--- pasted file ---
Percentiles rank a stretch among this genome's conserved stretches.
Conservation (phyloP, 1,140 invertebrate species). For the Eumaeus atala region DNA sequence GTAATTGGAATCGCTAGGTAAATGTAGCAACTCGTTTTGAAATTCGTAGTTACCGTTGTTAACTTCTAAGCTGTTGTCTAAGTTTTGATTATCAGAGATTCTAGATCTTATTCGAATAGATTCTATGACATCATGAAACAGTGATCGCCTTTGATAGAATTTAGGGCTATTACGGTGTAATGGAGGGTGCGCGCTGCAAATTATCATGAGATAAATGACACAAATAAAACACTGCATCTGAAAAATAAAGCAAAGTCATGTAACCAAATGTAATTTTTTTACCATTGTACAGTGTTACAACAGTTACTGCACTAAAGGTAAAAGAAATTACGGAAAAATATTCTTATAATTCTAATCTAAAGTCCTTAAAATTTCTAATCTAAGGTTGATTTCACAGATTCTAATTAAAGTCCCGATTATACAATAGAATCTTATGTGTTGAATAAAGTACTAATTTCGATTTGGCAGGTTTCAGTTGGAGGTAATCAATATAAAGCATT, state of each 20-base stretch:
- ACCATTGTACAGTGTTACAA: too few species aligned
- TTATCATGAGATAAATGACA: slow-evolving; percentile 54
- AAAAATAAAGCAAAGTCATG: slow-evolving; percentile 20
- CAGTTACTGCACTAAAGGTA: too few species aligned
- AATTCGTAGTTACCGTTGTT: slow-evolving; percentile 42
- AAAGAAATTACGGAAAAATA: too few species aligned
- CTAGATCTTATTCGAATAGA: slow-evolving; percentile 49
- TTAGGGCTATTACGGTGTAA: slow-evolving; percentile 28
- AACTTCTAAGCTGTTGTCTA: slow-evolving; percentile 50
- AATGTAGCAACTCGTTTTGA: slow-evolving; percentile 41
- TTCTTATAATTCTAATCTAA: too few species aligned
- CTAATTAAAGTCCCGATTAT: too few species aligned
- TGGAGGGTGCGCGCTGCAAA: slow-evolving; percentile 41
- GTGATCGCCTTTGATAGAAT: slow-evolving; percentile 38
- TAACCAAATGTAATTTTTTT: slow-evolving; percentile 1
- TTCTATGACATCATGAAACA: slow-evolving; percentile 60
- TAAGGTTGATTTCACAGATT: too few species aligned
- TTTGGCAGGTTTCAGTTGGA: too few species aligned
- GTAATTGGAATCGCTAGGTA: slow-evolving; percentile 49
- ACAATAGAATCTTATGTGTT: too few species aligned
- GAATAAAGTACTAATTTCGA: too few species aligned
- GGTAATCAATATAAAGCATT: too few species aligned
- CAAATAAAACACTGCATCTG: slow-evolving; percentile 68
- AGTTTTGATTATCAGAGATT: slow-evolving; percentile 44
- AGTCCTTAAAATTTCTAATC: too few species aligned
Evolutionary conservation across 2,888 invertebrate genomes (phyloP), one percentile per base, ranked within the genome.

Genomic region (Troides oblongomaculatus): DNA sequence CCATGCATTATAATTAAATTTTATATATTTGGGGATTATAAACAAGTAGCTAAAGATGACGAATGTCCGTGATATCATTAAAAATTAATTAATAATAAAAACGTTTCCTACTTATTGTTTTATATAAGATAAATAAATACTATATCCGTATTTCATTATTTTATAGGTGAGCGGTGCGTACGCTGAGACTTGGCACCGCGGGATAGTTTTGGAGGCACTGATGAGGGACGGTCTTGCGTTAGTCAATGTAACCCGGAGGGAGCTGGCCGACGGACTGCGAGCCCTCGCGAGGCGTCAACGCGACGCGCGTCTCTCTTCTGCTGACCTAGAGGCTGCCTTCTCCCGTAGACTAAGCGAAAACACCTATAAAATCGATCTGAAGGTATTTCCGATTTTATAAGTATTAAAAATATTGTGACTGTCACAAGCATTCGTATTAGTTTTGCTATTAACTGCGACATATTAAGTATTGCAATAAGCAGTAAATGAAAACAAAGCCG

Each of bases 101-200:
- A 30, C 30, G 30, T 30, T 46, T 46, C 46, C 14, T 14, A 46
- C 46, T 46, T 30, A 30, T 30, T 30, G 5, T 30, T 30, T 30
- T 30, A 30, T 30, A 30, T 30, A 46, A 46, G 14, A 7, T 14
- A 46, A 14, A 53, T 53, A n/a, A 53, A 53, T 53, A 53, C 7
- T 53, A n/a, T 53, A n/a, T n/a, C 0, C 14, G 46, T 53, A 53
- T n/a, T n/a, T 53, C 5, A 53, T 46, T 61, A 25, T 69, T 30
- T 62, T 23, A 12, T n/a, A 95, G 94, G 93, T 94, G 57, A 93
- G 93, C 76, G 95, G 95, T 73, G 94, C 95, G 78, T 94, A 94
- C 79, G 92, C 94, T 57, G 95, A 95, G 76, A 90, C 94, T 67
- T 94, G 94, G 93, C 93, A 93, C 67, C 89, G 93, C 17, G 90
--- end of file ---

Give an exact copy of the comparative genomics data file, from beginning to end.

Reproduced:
Percentiles rank a stretch among this genome's conserved stretches.
Conservation (phyloP, 1,140 invertebrate species). For the Eumaeus atala region DNA sequence GTAATTGGAATCGCTAGGTAAATGTAGCAACTCGTTTTGAAATTCGTAGTTACCGTTGTTAACTTCTAAGCTGTTGTCTAAGTTTTGATTATCAGAGATTCTAGATCTTATTCGAATAGATTCTATGACATCATGAAACAGTGATCGCCTTTGATAGAATTTAGGGCTATTACGGTGTAATGGAGGGTGCGCGCTGCAAATTATCATGAGATAAATGACACAAATAAAACACTGCATCTGAAAAATAAAGCAAAGTCATGTAACCAAATGTAATTTTTTTACCATTGTACAGTGTTACAACAGTTACTGCACTAAAGGTAAAAGAAATTACGGAAAAATATTCTTATAATTCTAATCTAAAGTCCTTAAAATTTCTAATCTAAGGTTGATTTCACAGATTCTAATTAAAGTCCCGATTATACAATAGAATCTTATGTGTTGAATAAAGTACTAATTTCGATTTGGCAGGTTTCAGTTGGAGGTAATCAATATAAAGCATT, state of each 20-base stretch:
- ACCATTGTACAGTGTTACAA: too few species aligned
- TTATCATGAGATAAATGACA: slow-evolving; percentile 54
- AAAAATAAAGCAAAGTCATG: slow-evolving; percentile 20
- CAGTTACTGCACTAAAGGTA: too few species aligned
- AATTCGTAGTTACCGTTGTT: slow-evolving; percentile 42
- AAAGAAATTACGGAAAAATA: too few species aligned
- CTAGATCTTATTCGAATAGA: slow-evolving; percentile 49
- TTAGGGCTATTACGGTGTAA: slow-evolving; percentile 28
- AACTTCTAAGCTGTTGTCTA: slow-evolving; percentile 50
- AATGTAGCAACTCGTTTTGA: slow-evolving; percentile 41
- TTCTTATAATTCTAATCTAA: too few species aligned
- CTAATTAAAGTCCCGATTAT: too few species aligned
- TGGAGGGTGCGCGCTGCAAA: slow-evolving; percentile 41
- GTGATCGCCTTTGATAGAAT: slow-evolving; percentile 38
- TAACCAAATGTAATTTTTTT: slow-evolving; percentile 1
- TTCTATGACATCATGAAACA: slow-evolving; percentile 60
- TAAGGTTGATTTCACAGATT: too few species aligned
- TTTGGCAGGTTTCAGTTGGA: too few species aligned
- GTAATTGGAATCGCTAGGTA: slow-evolving; percentile 49
- ACAATAGAATCTTATGTGTT: too few species aligned
- GAATAAAGTACTAATTTCGA: too few species aligned
- GGTAATCAATATAAAGCATT: too few species aligned
- CAAATAAAACACTGCATCTG: slow-evolving; percentile 68
- AGTTTTGATTATCAGAGATT: slow-evolving; percentile 44
- AGTCCTTAAAATTTCTAATC: too few species aligned
Evolutionary conservation across 2,888 invertebrate genomes (phyloP), one percentile per base, ranked within the genome.

Genomic region (Troides oblongomaculatus): DNA sequence CCATGCATTATAATTAAATTTTATATATTTGGGGATTATAAACAAGTAGCTAAAGATGACGAATGTCCGTGATATCATTAAAAATTAATTAATAATAAAAACGTTTCCTACTTATTGTTTTATATAAGATAAATAAATACTATATCCGTATTTCATTATTTTATAGGTGAGCGGTGCGTACGCTGAGACTTGGCACCGCGGGATAGTTTTGGAGGCACTGATGAGGGACGGTCTTGCGTTAGTCAATGTAACCCGGAGGGAGCTGGCCGACGGACTGCGAGCCCTCGCGAGGCGTCAACGCGACGCGCGTCTCTCTTCTGCTGACCTAGAGGCTGCCTTCTCCCGTAGACTAAGCGAAAACACCTATAAAATCGATCTGAAGGTATTTCCGATTTTATAAGTATTAAAAATATTGTGACTGTCACAAGCATTCGTATTAGTTTTGCTATTAACTGCGACATATTAAGTATTGCAATAAGCAGTAAATGAAAACAAAGCCG

Each of bases 101-200:
- A 30, C 30, G 30, T 30, T 46, T 46, C 46, C 14, T 14, A 46
- C 46, T 46, T 30, A 30, T 30, T 30, G 5, T 30, T 30, T 30
- T 30, A 30, T 30, A 30, T 30, A 46, A 46, G 14, A 7, T 14
- A 46, A 14, A 53, T 53, A n/a, A 53, A 53, T 53, A 53, C 7
- T 53, A n/a, T 53, A n/a, T n/a, C 0, C 14, G 46, T 53, A 53
- T n/a, T n/a, T 53, C 5, A 53, T 46, T 61, A 25, T 69, T 30
- T 62, T 23, A 12, T n/a, A 95, G 94, G 93, T 94, G 57, A 93
- G 93, C 76, G 95, G 95, T 73, G 94, C 95, G 78, T 94, A 94
- C 79, G 92, C 94, T 57, G 95, A 95, G 76, A 90, C 94, T 67
- T 94, G 94, G 93, C 93, A 93, C 67, C 89, G 93, C 17, G 90